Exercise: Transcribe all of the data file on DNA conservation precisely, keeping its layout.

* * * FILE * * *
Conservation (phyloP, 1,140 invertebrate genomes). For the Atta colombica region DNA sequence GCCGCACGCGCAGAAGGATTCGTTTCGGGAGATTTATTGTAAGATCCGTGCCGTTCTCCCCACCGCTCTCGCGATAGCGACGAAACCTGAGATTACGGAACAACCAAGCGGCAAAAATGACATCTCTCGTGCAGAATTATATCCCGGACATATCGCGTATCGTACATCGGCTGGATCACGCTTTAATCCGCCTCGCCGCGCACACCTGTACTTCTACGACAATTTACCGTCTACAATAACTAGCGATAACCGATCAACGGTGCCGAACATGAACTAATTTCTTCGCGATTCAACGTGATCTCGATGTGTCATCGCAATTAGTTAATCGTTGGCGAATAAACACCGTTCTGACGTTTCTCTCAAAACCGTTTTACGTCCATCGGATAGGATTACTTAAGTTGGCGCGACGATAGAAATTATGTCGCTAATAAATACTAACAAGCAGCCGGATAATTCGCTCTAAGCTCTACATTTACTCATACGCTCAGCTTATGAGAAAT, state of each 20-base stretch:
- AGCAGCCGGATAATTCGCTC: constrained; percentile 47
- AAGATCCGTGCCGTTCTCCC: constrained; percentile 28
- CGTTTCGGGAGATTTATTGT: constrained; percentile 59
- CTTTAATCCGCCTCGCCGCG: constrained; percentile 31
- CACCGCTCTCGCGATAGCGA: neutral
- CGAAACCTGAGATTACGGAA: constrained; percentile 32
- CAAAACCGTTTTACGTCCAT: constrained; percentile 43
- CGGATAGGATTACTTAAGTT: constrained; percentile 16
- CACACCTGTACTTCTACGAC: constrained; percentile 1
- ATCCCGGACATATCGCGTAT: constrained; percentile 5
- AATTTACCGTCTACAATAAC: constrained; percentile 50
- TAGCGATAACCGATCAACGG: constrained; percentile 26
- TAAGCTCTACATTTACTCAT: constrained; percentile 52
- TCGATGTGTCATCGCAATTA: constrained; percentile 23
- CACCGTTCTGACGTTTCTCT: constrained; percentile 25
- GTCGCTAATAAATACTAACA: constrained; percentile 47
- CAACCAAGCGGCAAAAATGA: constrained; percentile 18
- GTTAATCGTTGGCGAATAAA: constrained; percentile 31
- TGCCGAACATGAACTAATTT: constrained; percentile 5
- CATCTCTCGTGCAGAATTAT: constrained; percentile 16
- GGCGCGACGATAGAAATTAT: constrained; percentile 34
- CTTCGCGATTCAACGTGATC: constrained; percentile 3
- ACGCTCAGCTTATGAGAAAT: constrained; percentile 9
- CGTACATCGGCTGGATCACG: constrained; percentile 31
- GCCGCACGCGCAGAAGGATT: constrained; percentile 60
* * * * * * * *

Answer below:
Conservation (phyloP, 1,140 invertebrate genomes). For the Atta colombica region DNA sequence GCCGCACGCGCAGAAGGATTCGTTTCGGGAGATTTATTGTAAGATCCGTGCCGTTCTCCCCACCGCTCTCGCGATAGCGACGAAACCTGAGATTACGGAACAACCAAGCGGCAAAAATGACATCTCTCGTGCAGAATTATATCCCGGACATATCGCGTATCGTACATCGGCTGGATCACGCTTTAATCCGCCTCGCCGCGCACACCTGTACTTCTACGACAATTTACCGTCTACAATAACTAGCGATAACCGATCAACGGTGCCGAACATGAACTAATTTCTTCGCGATTCAACGTGATCTCGATGTGTCATCGCAATTAGTTAATCGTTGGCGAATAAACACCGTTCTGACGTTTCTCTCAAAACCGTTTTACGTCCATCGGATAGGATTACTTAAGTTGGCGCGACGATAGAAATTATGTCGCTAATAAATACTAACAAGCAGCCGGATAATTCGCTCTAAGCTCTACATTTACTCATACGCTCAGCTTATGAGAAAT, state of each 20-base stretch:
- AGCAGCCGGATAATTCGCTC: constrained; percentile 47
- AAGATCCGTGCCGTTCTCCC: constrained; percentile 28
- CGTTTCGGGAGATTTATTGT: constrained; percentile 59
- CTTTAATCCGCCTCGCCGCG: constrained; percentile 31
- CACCGCTCTCGCGATAGCGA: neutral
- CGAAACCTGAGATTACGGAA: constrained; percentile 32
- CAAAACCGTTTTACGTCCAT: constrained; percentile 43
- CGGATAGGATTACTTAAGTT: constrained; percentile 16
- CACACCTGTACTTCTACGAC: constrained; percentile 1
- ATCCCGGACATATCGCGTAT: constrained; percentile 5
- AATTTACCGTCTACAATAAC: constrained; percentile 50
- TAGCGATAACCGATCAACGG: constrained; percentile 26
- TAAGCTCTACATTTACTCAT: constrained; percentile 52
- TCGATGTGTCATCGCAATTA: constrained; percentile 23
- CACCGTTCTGACGTTTCTCT: constrained; percentile 25
- GTCGCTAATAAATACTAACA: constrained; percentile 47
- CAACCAAGCGGCAAAAATGA: constrained; percentile 18
- GTTAATCGTTGGCGAATAAA: constrained; percentile 31
- TGCCGAACATGAACTAATTT: constrained; percentile 5
- CATCTCTCGTGCAGAATTAT: constrained; percentile 16
- GGCGCGACGATAGAAATTAT: constrained; percentile 34
- CTTCGCGATTCAACGTGATC: constrained; percentile 3
- ACGCTCAGCTTATGAGAAAT: constrained; percentile 9
- CGTACATCGGCTGGATCACG: constrained; percentile 31
- GCCGCACGCGCAGAAGGATT: constrained; percentile 60